Complexity leads to slower development, which leads to tech debt, which leads to the dark side.
"It's difficult," say Facebook […] "to create a distinction between allowing a photograph of a nude child in one instance and not others."
To which I say: NO SHIT, SHERLOCK.
Look, here's the problem […]:
Facebook - and, more or less, Silicon Valley, […]- is built on and prides itself in solving Difficult Problems. At least, they are now. Facebook is a multi-billion dollar public company where *some* things are difficult and worth doing (e.g. Internet access to 1bn people using custom-built drones, but other things are, by implication, *TOO HARD* and don't warrant the effort.
Adorno (and Popova) on how leisure is co-opted for productivity in modern culture, and specifically in tech & startup culture.
Interesting (though *very* simplified) read on the capitalist construction of working class masculinity, and its disruption in the new economy.
Spoiler warning για το Cursed Child, αλλά μου άρεσε πολύ αυτό της Laurie Penny, για το Harry Potter και τις πολιτικές αναγνώσεις που του κάνει ο κόσμος.
2016 Hugo award novelette. Like all good sci-fi, it tells us of today by describing our tomorrow.
"Trump’s success has raised among liberals a fear that the far right has made itself respectable. [...T]he bigger fear should be that the far right might make itself cool."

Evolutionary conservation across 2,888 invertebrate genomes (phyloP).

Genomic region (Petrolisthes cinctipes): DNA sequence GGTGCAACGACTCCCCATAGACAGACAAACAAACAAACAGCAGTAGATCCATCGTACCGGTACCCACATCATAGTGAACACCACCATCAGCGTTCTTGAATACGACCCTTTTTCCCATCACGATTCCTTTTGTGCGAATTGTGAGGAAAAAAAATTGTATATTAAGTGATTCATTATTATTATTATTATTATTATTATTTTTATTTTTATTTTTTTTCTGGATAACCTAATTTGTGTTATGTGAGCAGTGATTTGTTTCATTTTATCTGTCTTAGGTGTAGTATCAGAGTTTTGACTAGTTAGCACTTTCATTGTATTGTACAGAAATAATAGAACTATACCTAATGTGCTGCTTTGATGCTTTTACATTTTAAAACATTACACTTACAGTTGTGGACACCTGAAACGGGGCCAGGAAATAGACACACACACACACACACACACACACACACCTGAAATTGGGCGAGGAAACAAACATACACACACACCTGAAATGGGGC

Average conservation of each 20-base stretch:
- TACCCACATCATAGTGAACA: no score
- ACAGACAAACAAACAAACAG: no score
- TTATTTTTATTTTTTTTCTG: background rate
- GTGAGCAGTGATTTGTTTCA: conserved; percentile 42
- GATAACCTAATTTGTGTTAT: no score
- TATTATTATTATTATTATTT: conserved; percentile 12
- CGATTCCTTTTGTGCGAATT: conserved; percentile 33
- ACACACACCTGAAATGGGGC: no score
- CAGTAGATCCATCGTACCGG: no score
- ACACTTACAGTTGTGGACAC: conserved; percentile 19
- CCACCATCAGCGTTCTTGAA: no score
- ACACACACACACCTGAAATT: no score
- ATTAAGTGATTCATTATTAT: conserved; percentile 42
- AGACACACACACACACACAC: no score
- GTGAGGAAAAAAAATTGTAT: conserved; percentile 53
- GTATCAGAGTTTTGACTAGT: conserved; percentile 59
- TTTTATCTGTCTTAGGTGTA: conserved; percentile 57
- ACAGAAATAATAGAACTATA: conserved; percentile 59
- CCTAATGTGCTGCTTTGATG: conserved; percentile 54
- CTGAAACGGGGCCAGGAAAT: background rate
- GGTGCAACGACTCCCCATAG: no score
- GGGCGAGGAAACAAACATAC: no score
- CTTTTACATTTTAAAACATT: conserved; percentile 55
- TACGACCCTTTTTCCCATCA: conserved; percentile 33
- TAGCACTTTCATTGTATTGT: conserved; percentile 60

The radical magazine Salvage on the Brexit referendum, calls it what it is several months before it happened: the Right taking over the discussion.
"The problem with the left-Brexit position is that, however pertinent its critique of the EU and radical its aspirations, it has no prospect of relevance at this stage, in this referendum. [...] The campaigns and their platforms have already been developed in the Left’s overwhelming absence. On neither side is the Left making any significant impression [...] The debate already exists, and in Britain it is firmly structured by a fight between two wings of the Right, in which the Left has proved and is proving utterly unable to impart any radical or progressive content."
This as an answer to all saying this was a vote against austerity and human rights abuse. For many it likely was, but with the way it played out the only winners are the immigrant-bashing nationalist right.
"So what caused Muslim societies to go from coolly reading homoerotic poetry to outlawing and stigmatising same-sex love? It’s tough to nail down an exact reason but here’s an interesting coincidence: there are five Muslims countries where being gay isn’t a crime. All that the five – Mali, Jordan, Indonesia, Turkey and Albania – share in common is that they were never colonised by the British."
On Zaha Hadid, starchitects, and designing for the 1% vs the 99%.
"A few years ago, Frank Gehry blew off a Spanish journalist who questioned the utility of his buildings by telling him, “In the world we live in, 98 percent of what gets built and designed today is pure shit.”
That pure shit is where roughly 98 percent of us are fated to live our lives. Gehry and Hadid and other starchitects create architecture for the other two percent.
That’s who gets to live in the multi-million dollar apartments; that’s who gets to see the inside of the opera house; that’s who gets to experience the office suites of elite institutions, or jet set to the next global cultural hot-spot in search of architectural thrills."